Applying leadership style
Contingency theories of leadership suggest that variations in a number of situational variables determine the leadership style that is most appropriate for any specific person or group. We believe that the most important contingencies you should consider in addition to follower readiness include the degree of trust in the leader-follower relationship, ethical considerations, the objectives to be accomplished, the task characteristics, the rewards available, and the time requirements.
TRUST. People will not follow someone they do not trust. Trust provides leaders with respect and the commitment from followers that is necessary for credibility, a key characteristic of effective leaders. Leaders must possess credibility before followers accept their vision and commit themselves to specified goals.
Trust is a willingness to take risks in a relationship based on the positive expectation that another will be ethical and not act opportunistically at your expense. When people trust you, they make themselves vulnerable. People make themselves vulnerable when they disclose intimate information or rely on another person’s promises. These risks provide the opportunity for disappointment or to be taken advantage of. It is difficult to get people to follow you if they think they will be taken advantage of.
Five key dimensions underlie the concept of trust: integrity, competence, consistency, loyalty, and openness. Integrity refers to honest and truthfulness. If people don’t think you are truthful, the other dimensions of trust don’t matter. Competence encompasses technical and interpersonal knowledge and skills. People are unlikely to listen to or depend on someone whose abilities they don’t respect. Consistency relates to reliability, predictability, and good judgment in handlings situations. Inconsistency, especially between words and actions, decreases trust. Loyalty is the willingness to protect and save face for others. Openness means that someone will always tell the trust.
OBJECTIVES. Before you can begin to determine the appropriate leadership style to use, you need to clarify the specific goals and objectives you want to accomplish. The appropriate leadership style will vary according to an individual’s or a group’s readiness to achieve different objectives.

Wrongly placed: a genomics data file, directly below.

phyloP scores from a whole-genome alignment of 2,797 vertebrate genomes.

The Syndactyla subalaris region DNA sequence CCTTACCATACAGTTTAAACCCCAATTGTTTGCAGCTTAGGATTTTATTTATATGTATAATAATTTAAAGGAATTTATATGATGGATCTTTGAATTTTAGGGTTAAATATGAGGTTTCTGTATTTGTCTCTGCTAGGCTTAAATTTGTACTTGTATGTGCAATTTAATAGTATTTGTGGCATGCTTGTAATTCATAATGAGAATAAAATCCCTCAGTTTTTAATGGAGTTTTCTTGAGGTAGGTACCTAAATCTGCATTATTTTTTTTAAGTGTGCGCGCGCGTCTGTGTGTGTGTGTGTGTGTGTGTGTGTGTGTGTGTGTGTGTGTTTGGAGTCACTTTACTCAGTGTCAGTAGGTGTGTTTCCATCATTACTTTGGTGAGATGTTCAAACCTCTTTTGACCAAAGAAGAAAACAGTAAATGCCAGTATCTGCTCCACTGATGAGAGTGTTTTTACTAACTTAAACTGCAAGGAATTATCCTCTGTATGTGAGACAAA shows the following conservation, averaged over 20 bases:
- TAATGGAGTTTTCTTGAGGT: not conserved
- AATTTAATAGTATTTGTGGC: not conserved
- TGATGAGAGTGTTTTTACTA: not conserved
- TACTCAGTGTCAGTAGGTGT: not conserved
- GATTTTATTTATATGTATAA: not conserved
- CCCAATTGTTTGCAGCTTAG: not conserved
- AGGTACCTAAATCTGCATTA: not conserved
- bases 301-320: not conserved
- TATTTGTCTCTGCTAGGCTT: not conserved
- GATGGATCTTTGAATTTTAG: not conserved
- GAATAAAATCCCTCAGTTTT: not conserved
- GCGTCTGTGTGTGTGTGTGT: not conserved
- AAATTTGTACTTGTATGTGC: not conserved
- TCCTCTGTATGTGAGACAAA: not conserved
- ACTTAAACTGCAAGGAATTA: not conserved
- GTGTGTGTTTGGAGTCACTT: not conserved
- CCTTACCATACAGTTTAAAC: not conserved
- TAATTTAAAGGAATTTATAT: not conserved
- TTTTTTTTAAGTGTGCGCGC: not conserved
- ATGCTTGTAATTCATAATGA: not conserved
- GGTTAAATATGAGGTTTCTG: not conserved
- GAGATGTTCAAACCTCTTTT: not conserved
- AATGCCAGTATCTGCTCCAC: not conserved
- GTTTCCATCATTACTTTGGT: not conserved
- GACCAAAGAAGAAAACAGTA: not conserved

TASK CHARACTERISTICS. The degree of clarity and structure in the task that the group has been asked to accomplish also influences the best choice of leadership style. Tasks that are commonly known and specific procedures might not require much task intervention from the leader. On the other hand, unstructured tasks with no prescribed operating procedures might require leaders to help clarify and structure the work and offer hands-on coaching to help followers identify and learn the behaviors that will lead to successful task accomplishment. In all cases, a leader needs to make the paths go goal attainment and resulting rewards clear and unambiguous.
REWARDS. A leader can increase follower motivation by clarifying how followers can obtain the rewards they desire through successful task accomplishment. Because different people are motivated by different things- for example, intrinsic rewards from the work itself versus extrinsic rewards such as raises or promotions-the leader needs to talk with subordinates to learn which specific rewards they desire. Then the leader’s job is to increase personal payoffs of the rewards that the followers desire, contingent on goal achievement.
TIME. Another important element in the environment of a leader is the time available. In emergency situations, leaders do not have time to seek opinions and suggestions from followers or to use other participative styles. When immediate actions are required, task-oriented behaviors are highly relevant and will most likely be accepted, especially if the leader is trusted. If time is not a major factor in the situation, the leader has more opportunity to select from a broader range of leadership styles.
Applying leadership style